I’m back! This past month, got a few (eight—unprecedented!) days off from work, did some light traveling, and came back with a clear head. For so long, I’d been weighed down by constant work to be done, fatigue, and overall feelings of un-wellness that I thought I could outrun by doing more. That didn’t work lol. But what did work was taking a little break from all of that stress. Though, it did also create a whole separate issue.
BUT FIRST, the trip!
Every year, my extended family holds a reunion, and this year it was in the San Diego area. This is one of the highlights of my year, not only because it’s an excuse to take off from work, but also because my family is kind of great?? It’s always a week of little stress and even less sleep, but that’s okay. This year, it arrived at the perfect time, right when I needed to get away from the toxic people in my life and surround myself with the opposite.
The following week, I went back to San Diego, but this time, it was for another annual event—Comic-Con! This is easily my favorite thing that I do all year, and this time did not disappoint. We got to see friends, buy a lot of cool (Peanuts!) stuff, and meet new friends. And—this was extremely special—we got to reconnect with Leonard Maltin. In addition to being a fantastic film critic, he’s also an adjunct professor at USC, where my partner and I met. In our senior year, we both took Mr. Maltin’s film symposium class, and long story short, that’s why we’re together today. That, plus listening to a handful of my favorite creatives talk about their work, left me feeling excited to tackle all of my projects I’d left behind. I was SO ready.
However, I came back to find that I was not faced with a different problem. Apparently, a clear head and happiness are maybe not as conducive to making sad girl things as I’d have liked. I’d been so used to being inspired by being sad, looking sad, and acting sad. It’s kind of my thing. To not by consumed by negative feelings was a weird thing. I felt that I lacked inspiration to make things I wanted to make. I was emotionally content, sure, but not content with the lack of emo girl work being produced.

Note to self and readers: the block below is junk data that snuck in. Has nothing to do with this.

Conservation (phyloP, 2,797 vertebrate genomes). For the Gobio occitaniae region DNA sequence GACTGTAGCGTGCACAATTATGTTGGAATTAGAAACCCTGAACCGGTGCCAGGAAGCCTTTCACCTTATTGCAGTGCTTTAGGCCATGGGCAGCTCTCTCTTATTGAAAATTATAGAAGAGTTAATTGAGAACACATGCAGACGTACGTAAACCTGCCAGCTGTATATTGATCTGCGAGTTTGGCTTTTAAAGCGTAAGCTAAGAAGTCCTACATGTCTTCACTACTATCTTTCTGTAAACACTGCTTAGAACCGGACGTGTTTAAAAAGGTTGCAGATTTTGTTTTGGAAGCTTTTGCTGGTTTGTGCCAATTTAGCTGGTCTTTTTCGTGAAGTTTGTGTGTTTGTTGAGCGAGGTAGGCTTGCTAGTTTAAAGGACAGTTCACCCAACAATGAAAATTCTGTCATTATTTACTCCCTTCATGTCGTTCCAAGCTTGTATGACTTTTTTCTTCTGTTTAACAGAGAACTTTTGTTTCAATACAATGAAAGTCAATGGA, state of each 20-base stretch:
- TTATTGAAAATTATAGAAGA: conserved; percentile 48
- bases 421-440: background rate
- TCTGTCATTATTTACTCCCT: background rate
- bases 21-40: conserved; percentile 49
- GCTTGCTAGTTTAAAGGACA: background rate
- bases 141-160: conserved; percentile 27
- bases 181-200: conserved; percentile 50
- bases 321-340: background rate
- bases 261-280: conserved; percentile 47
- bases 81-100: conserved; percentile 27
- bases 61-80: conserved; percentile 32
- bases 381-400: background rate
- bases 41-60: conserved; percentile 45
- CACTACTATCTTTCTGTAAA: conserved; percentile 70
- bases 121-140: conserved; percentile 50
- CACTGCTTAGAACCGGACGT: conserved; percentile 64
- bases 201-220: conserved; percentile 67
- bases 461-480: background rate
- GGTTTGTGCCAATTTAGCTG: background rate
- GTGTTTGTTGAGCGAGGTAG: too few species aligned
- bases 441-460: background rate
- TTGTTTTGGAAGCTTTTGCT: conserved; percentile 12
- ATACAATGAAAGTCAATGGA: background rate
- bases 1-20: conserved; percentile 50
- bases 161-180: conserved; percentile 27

So, I sat for long periods of time. I watched the news and waited to feel sad about the decline of the country, but felt more inspired to create change. I scrolled through my IG feed, looking to feel both jealous and disgusted at the amount of superficial frenemies I choose to surround myself with, but I ended up just shrugging it off. I sought out toxic people on social media to look for reasons to be upset, but ended up coming to the conclusion that we are all just people who want the best for ourselves and our loved ones, even if some people are, like, dumb af. Like, who am I? Who is this calm adult that doesn’t pick fights and call idiots out? I was getting frustrated with myself because, as much as I wanted to, I couldn’t find it in me to be bothered. And thus, I didn’t feel that seething, “I hate the world” drive to make the kind of work I’m so used to putting out.
So, I sat again. I thought about what was stopping me, exactly. I’d been so used to taking my negative energy and channeling it into something else that I’d made it seem impossible to produce work any other way. Now that these feelings and the immediacy were gone, I felt stuck. As a person that has relied on emo tendencies to get shit done for the past 15 years, I felt like I suddenly didn’t have anything to talk about.
But the thing is, those feelings don’t just disappear. I still remember writing sad poems about getting threatened by a bully in seventh grade because I talked to her scene kid crush on Myspace. I can recall every time I’d accidentally read the comments section and cried because people are actually evil, especially when they’re on the internet and anonymous. And in the future, I’m still going to face rejection that makes me question my career choice and entire existence. The feelings will always be there. My inner emo kid is always here and accessible, even if I’m currently not feeling sad and lonely and disappointed and like I want to scream into a microphone about death and/or heartbreak.
The past couple weeks, I’ve been looking for new inspiration that doesn’t require that I feel like the world is ending. I’ve been walking a lot. I’ve been exploring the idea of compassion and how to make it cool. I’ve been watching Sailor Moon. I’ve learned that I don’t have to be sad to write sad things. Sure, it’s easier to make things when I’m hurting. And no, this doesn’t mean that I must suffer to get things done. But damn, I do like being dramatic.